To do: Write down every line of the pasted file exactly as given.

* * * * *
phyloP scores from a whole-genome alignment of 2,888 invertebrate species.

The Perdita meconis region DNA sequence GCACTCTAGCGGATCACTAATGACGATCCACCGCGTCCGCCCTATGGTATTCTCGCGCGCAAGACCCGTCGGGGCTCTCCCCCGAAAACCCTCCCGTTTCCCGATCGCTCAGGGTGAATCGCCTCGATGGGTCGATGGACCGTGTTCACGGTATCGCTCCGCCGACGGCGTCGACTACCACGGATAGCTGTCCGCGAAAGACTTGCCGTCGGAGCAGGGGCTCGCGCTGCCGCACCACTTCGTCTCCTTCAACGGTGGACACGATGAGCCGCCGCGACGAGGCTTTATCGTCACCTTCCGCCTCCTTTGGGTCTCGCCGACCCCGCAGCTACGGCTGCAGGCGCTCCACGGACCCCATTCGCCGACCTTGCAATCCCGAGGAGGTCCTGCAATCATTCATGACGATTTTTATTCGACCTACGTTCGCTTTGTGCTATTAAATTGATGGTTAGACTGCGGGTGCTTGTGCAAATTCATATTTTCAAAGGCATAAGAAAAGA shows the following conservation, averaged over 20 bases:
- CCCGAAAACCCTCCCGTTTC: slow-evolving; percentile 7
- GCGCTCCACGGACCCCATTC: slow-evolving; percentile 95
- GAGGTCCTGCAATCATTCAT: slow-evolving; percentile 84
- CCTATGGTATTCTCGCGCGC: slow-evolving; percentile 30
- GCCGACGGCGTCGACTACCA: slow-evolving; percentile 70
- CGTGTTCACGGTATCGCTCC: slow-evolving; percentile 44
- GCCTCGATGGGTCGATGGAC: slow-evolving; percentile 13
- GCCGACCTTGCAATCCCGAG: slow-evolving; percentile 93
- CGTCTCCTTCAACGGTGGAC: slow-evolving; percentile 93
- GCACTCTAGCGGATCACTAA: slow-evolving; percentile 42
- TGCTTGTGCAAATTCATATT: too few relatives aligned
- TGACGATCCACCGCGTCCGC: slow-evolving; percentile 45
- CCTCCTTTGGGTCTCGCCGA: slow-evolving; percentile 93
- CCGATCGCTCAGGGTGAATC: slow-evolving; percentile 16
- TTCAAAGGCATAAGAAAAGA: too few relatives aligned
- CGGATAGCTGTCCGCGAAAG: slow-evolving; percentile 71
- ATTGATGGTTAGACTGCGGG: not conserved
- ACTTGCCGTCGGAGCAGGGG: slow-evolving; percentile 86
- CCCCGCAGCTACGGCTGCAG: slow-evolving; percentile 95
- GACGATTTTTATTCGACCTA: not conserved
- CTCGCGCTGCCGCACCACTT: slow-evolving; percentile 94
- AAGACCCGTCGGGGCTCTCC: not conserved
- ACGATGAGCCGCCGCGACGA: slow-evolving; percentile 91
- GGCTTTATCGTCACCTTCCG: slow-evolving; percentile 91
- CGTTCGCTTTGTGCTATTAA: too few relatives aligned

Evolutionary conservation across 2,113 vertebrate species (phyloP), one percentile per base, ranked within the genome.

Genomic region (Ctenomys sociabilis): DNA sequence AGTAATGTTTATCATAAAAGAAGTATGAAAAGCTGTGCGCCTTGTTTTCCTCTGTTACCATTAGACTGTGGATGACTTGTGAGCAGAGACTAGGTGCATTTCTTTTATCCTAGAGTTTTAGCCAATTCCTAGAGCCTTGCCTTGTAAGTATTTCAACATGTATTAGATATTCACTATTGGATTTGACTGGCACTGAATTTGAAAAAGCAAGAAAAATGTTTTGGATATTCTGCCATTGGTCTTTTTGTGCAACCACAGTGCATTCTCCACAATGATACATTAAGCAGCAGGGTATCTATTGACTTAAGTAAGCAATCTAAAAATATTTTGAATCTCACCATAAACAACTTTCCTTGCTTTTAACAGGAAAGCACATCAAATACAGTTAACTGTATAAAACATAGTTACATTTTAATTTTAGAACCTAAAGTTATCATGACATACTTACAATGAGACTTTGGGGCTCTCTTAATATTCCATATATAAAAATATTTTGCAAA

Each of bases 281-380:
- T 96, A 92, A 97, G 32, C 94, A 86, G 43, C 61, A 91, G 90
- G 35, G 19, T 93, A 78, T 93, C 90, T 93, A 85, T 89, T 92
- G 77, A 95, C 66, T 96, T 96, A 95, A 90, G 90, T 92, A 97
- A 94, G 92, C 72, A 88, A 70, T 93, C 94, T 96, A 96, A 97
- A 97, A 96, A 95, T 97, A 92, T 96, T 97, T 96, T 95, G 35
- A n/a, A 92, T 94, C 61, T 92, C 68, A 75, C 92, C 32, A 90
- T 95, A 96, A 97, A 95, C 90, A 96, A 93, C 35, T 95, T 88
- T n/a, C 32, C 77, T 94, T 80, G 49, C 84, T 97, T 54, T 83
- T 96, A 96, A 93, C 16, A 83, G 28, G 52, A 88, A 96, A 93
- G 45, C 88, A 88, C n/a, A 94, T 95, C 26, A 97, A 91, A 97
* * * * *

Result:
phyloP scores from a whole-genome alignment of 2,888 invertebrate species.

The Perdita meconis region DNA sequence GCACTCTAGCGGATCACTAATGACGATCCACCGCGTCCGCCCTATGGTATTCTCGCGCGCAAGACCCGTCGGGGCTCTCCCCCGAAAACCCTCCCGTTTCCCGATCGCTCAGGGTGAATCGCCTCGATGGGTCGATGGACCGTGTTCACGGTATCGCTCCGCCGACGGCGTCGACTACCACGGATAGCTGTCCGCGAAAGACTTGCCGTCGGAGCAGGGGCTCGCGCTGCCGCACCACTTCGTCTCCTTCAACGGTGGACACGATGAGCCGCCGCGACGAGGCTTTATCGTCACCTTCCGCCTCCTTTGGGTCTCGCCGACCCCGCAGCTACGGCTGCAGGCGCTCCACGGACCCCATTCGCCGACCTTGCAATCCCGAGGAGGTCCTGCAATCATTCATGACGATTTTTATTCGACCTACGTTCGCTTTGTGCTATTAAATTGATGGTTAGACTGCGGGTGCTTGTGCAAATTCATATTTTCAAAGGCATAAGAAAAGA shows the following conservation, averaged over 20 bases:
- CCCGAAAACCCTCCCGTTTC: slow-evolving; percentile 7
- GCGCTCCACGGACCCCATTC: slow-evolving; percentile 95
- GAGGTCCTGCAATCATTCAT: slow-evolving; percentile 84
- CCTATGGTATTCTCGCGCGC: slow-evolving; percentile 30
- GCCGACGGCGTCGACTACCA: slow-evolving; percentile 70
- CGTGTTCACGGTATCGCTCC: slow-evolving; percentile 44
- GCCTCGATGGGTCGATGGAC: slow-evolving; percentile 13
- GCCGACCTTGCAATCCCGAG: slow-evolving; percentile 93
- CGTCTCCTTCAACGGTGGAC: slow-evolving; percentile 93
- GCACTCTAGCGGATCACTAA: slow-evolving; percentile 42
- TGCTTGTGCAAATTCATATT: too few relatives aligned
- TGACGATCCACCGCGTCCGC: slow-evolving; percentile 45
- CCTCCTTTGGGTCTCGCCGA: slow-evolving; percentile 93
- CCGATCGCTCAGGGTGAATC: slow-evolving; percentile 16
- TTCAAAGGCATAAGAAAAGA: too few relatives aligned
- CGGATAGCTGTCCGCGAAAG: slow-evolving; percentile 71
- ATTGATGGTTAGACTGCGGG: not conserved
- ACTTGCCGTCGGAGCAGGGG: slow-evolving; percentile 86
- CCCCGCAGCTACGGCTGCAG: slow-evolving; percentile 95
- GACGATTTTTATTCGACCTA: not conserved
- CTCGCGCTGCCGCACCACTT: slow-evolving; percentile 94
- AAGACCCGTCGGGGCTCTCC: not conserved
- ACGATGAGCCGCCGCGACGA: slow-evolving; percentile 91
- GGCTTTATCGTCACCTTCCG: slow-evolving; percentile 91
- CGTTCGCTTTGTGCTATTAA: too few relatives aligned

Evolutionary conservation across 2,113 vertebrate species (phyloP), one percentile per base, ranked within the genome.

Genomic region (Ctenomys sociabilis): DNA sequence AGTAATGTTTATCATAAAAGAAGTATGAAAAGCTGTGCGCCTTGTTTTCCTCTGTTACCATTAGACTGTGGATGACTTGTGAGCAGAGACTAGGTGCATTTCTTTTATCCTAGAGTTTTAGCCAATTCCTAGAGCCTTGCCTTGTAAGTATTTCAACATGTATTAGATATTCACTATTGGATTTGACTGGCACTGAATTTGAAAAAGCAAGAAAAATGTTTTGGATATTCTGCCATTGGTCTTTTTGTGCAACCACAGTGCATTCTCCACAATGATACATTAAGCAGCAGGGTATCTATTGACTTAAGTAAGCAATCTAAAAATATTTTGAATCTCACCATAAACAACTTTCCTTGCTTTTAACAGGAAAGCACATCAAATACAGTTAACTGTATAAAACATAGTTACATTTTAATTTTAGAACCTAAAGTTATCATGACATACTTACAATGAGACTTTGGGGCTCTCTTAATATTCCATATATAAAAATATTTTGCAAA

Each of bases 281-380:
- T 96, A 92, A 97, G 32, C 94, A 86, G 43, C 61, A 91, G 90
- G 35, G 19, T 93, A 78, T 93, C 90, T 93, A 85, T 89, T 92
- G 77, A 95, C 66, T 96, T 96, A 95, A 90, G 90, T 92, A 97
- A 94, G 92, C 72, A 88, A 70, T 93, C 94, T 96, A 96, A 97
- A 97, A 96, A 95, T 97, A 92, T 96, T 97, T 96, T 95, G 35
- A n/a, A 92, T 94, C 61, T 92, C 68, A 75, C 92, C 32, A 90
- T 95, A 96, A 97, A 95, C 90, A 96, A 93, C 35, T 95, T 88
- T n/a, C 32, C 77, T 94, T 80, G 49, C 84, T 97, T 54, T 83
- T 96, A 96, A 93, C 16, A 83, G 28, G 52, A 88, A 96, A 93
- G 45, C 88, A 88, C n/a, A 94, T 95, C 26, A 97, A 91, A 97